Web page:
Keith Griffiths jokes that he only studied architecture because he "wasn't good at anything else." Given his rise to success in the challenging industry, however, it is obvious that there is more to it than that.
His passion and talent for design, allied to his intuitive business ability had a significant effect. Even now, he cannot sit at a table without a drawing pen and paper in front of him.
Hailing from the UK, Mr Griffiths first came to Hong Kong in 1982 with renowned architecture firm Foster and Partners, to build the HSBC building in Central. On its completion, though still relatively young in the field, he decided that to return home after such a mammoth project would be a step backward so instead he struck out on his own. "After being a part of the making of what is still one of the best buildings in the world, why would you want to work for someone else?" he asks.
Twenty years on, after growing his company with the help of strong and able professional partners, Mr Griffiths became chairman of Aedas Limited, the fourth largest architecture and design company in the world. "Within the next five years we'll be the biggest," he says.
Gamut of choices
Mr Griffiths believes the three most important areas for an architect to be skilled in are communication, analysis and design. "Though with two out of three you could still do all right," he adds.
Typically, he explains, a client approaches an architect with a site, a financial model and area requirements for a project. The architect has to be able to visualise a spatial solution to this data (the analysis), and then produce (by design) this in a form the client can understand (communication).
As well as communicating with clients, an architect also needs to work well with colleagues. "Architecture involves complex problems that no one person can fix," Mr Griffiths says. "We work as a team." When considering clients, other architects, engineers, builders, managers, government officials and a range of others who play a part, an architect may have to deal with more than 500 people on a project.
"Stay with the creative process"
While this diverse array makes it important for people to be multi-skilled, it also allows for specialisation. Mr Griffiths prefers the design aspects of the job and spends about half of his time doing this, limiting managing and liaising to 25 per cent each out of his workday. Another colleague, he says, prefers the administrative side and enjoys discussing with clients, government officials and lawyers, and yet another concentrates on sales and marketing. All these partners are highly skilled professional architects.
Mr Griffiths stresses that an architectural company can only succeed through the diverse strength and talent of the professional architectural partners.
As well as these areas, architects can also specialise in the type of buildings they designs. "There are choices of residential, serviced apartments, hotels, spas, resorts, retails — to name a few — and combinations of any or all of these," Mr Griffiths says. "With so many options and so much to learn and do, it's hard to get bored."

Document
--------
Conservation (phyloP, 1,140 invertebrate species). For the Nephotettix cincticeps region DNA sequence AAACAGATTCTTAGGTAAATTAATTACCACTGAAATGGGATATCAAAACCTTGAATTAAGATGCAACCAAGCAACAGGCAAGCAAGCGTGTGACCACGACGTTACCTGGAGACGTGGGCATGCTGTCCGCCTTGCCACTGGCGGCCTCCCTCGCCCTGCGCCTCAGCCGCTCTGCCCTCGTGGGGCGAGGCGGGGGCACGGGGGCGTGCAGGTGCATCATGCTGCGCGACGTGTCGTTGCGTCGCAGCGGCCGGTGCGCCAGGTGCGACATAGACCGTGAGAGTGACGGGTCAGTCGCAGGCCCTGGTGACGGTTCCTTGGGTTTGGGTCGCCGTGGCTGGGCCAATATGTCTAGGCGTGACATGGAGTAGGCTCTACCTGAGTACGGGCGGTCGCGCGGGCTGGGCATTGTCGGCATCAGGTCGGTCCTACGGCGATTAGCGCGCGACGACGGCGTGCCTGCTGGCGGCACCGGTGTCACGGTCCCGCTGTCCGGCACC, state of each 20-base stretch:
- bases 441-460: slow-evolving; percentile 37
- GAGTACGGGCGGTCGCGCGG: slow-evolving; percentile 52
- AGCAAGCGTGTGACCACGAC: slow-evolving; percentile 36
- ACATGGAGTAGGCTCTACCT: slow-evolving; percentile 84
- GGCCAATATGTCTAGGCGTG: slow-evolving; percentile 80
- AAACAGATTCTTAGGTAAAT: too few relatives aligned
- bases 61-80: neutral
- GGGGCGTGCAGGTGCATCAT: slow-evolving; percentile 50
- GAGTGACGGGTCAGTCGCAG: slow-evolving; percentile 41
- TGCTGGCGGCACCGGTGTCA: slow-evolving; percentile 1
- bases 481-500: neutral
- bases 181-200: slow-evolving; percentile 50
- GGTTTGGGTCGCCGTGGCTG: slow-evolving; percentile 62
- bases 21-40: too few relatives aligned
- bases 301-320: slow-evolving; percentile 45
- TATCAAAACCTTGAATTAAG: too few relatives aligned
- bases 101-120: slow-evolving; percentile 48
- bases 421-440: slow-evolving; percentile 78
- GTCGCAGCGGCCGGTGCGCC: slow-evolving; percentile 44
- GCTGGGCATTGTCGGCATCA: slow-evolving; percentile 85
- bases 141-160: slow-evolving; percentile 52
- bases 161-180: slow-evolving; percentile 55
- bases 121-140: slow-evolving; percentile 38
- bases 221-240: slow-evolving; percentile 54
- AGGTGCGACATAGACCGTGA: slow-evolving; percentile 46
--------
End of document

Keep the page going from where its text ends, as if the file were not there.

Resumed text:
Architecture has changed dramatically in recent times as the computer has all but replaced the architect's signature tool — the drawing board. This has allowed greater creativity in the design process and buildings have evolved from their traditional box-like shapes. Previously, Mr Griffiths says, an architect was limited because a 3D object is hard to define on a piece of paper. With a computer, however, it is easier. As the technology continues to improve, an architect is only limited by the individual's flair.
For local students considering a career in the industry, Mr Griffiths says they should be thinking beyond Hong Kong. As the city is already so developed the majority of work is on the mainland or overseas. "Most architects here work in China," he says. "But there is also plenty of building happening in Southeast Asia, India, and Eastern Europe. The whole world has a shortage of architects and there is a massive amount of work."
Mr Griffiths adds that having a world-view, curiosity and an interest in travel are part of being an architect anyway. Like any creative industry, he says, it is important to study, travel, and be exposed to other's work. An architect should sometimes expect to spend more time on the road than in Hong Kong, though generally travelling would make up about a quarter of the job.
The best part of being an architect is the creative process, according to Mr Griffiths. "It's enormously satisfying to see other people using and enjoying a building that you designed," he says.
Mr Griffiths' passion for his work is obvious and he says that this is part of the job. "When clients are trusting billions of dollars to you, your social life has to revolve around the work." Far from being a hindrance, he says it is huge fun.
As final words of advice for aspiring architects, Mr Griffiths urges, "Stay with the creative process." He says that all young architects reach a crossroads in their career within about five years after finishing university, when a client or another company will try and tempt them away with what seems like a better offer. In those first few years, he cautions, the work is intensive, the hours long and the remuneration not particularly excellent, and as a result, many consider leaving the industry. "Don't be deflected into project management and administration," he says. "Stick with it and before long your choice will pay off."